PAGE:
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Methodist Hospitals find common ground with Faith Farms

Methodist Hospitals - Glenda George-Green grows micro greens. She offers a sample to a customer.

Eight years ago when Progressive Community Church, 656 Carolina, started a garden on a vacant lot next door, the congregation saw it as a way to invest in their community and help their neighbors. The church had joined the urban farm movement.

Pastor Curtis Whittaker recalled those early years while setting up a stand at the Methodist Hospitals’ Farmers Market in early June, “God gave us this vision 8 years ago to understand where our food comes from. It has since grown into food is medicine, food is life; the closer you are to where your food is grown, the better off you are.”

It’s a story of how necessity became the mother of invention. The Emerson area and most neighborhoods in Gary have lost their grocery stores because of declining population. Four full-service grocery stores remain within the city’s 50 square miles.

The church garden started off growing greens, cabbages, tomatoes, cucumbers and pickles, squash, beans, peppers, and herbs – vegetables that do well in northern Indiana’s growing season. They built a hen house. They planted fruit trees and added beehives. Hoop houses were added for more crops and extended the growing season.

The church garden has a name — Faith Farms and Orchard. It is the major arm of Faith CDC, boasting a 10-month growing season and harvesting 15,000 pounds of produce a year.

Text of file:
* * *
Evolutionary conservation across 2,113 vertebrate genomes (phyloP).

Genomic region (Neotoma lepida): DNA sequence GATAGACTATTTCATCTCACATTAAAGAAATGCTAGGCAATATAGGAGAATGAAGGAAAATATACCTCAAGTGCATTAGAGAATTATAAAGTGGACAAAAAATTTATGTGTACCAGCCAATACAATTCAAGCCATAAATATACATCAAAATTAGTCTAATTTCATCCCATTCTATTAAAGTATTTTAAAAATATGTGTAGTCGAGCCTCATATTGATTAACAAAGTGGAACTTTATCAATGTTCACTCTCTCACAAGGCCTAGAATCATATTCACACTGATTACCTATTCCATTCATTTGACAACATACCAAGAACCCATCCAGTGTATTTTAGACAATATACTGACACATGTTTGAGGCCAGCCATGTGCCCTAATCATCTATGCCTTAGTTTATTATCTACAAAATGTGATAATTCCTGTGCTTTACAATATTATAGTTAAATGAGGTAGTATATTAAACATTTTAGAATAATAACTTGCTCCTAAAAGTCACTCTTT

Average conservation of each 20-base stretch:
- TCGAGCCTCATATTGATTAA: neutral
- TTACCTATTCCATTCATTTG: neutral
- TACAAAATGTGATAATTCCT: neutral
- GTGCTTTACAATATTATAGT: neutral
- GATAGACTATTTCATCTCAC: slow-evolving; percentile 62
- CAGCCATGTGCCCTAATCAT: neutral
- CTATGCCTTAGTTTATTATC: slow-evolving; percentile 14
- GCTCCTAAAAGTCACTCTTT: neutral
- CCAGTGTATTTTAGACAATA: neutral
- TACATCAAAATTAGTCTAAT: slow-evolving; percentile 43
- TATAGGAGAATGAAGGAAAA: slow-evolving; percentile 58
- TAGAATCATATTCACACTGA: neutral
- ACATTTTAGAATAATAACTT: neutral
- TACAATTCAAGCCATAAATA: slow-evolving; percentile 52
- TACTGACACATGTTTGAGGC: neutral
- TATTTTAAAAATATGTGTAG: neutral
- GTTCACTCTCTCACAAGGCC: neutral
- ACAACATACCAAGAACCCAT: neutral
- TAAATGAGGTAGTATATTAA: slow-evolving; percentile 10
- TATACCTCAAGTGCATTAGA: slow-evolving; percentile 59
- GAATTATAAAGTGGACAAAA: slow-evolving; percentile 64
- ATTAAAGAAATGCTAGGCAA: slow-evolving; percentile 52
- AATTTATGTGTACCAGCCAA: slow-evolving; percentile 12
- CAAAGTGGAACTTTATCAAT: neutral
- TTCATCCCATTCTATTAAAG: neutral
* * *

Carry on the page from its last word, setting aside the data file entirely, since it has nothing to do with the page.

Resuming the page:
Faith Farms will be at all of the hospitals’ farmers markets this summer. Ten are scheduled, June through September. The farm is a member of the Gary Food Council, a group of Gary residents and organizations who are tilling soils, growing produce in backyards and vacant lots. Whittaker said 12 Gary farmers have signed up to sell their produce at the hospitals’ farmers markets.

Methodist Hospitals began its farmers markets in 2014, about the same time Progressive Community Church started its garden. Produce sold at the markets came from the hospitals’ food providers. “This year, we decided to broaden our scope and include Gary farmers as sellers,” said Amy Grzyb, Director of Food and Nutrition for Methodist Hospitals.

Whittaker said Faith CDC sourced all the produce for the hospitals’ farmers markets in 2021. Faith CDC didn’t grow the vegetables and fruit, but went out and purchased foods from northwest Indiana farmers.

The partnership with Methodist is a big accomplishment for Faith CDC. “I thank Methodist Hospitals for providing a place for farmers in Gary to sell their produce and for farmers in northwest Indiana to source their produce,” Whittaker said. “For me, our next step is ‘before a farmer puts a seed in the ground, it is already sold’.”

Whittaker wants more community partners, like the schools and casinos. “We are looking for good community partners willing to work with us, pouring money back into this community which is sorely needed. To put dollars into our neighborhoods, so our young people can see they can have a business in food.”

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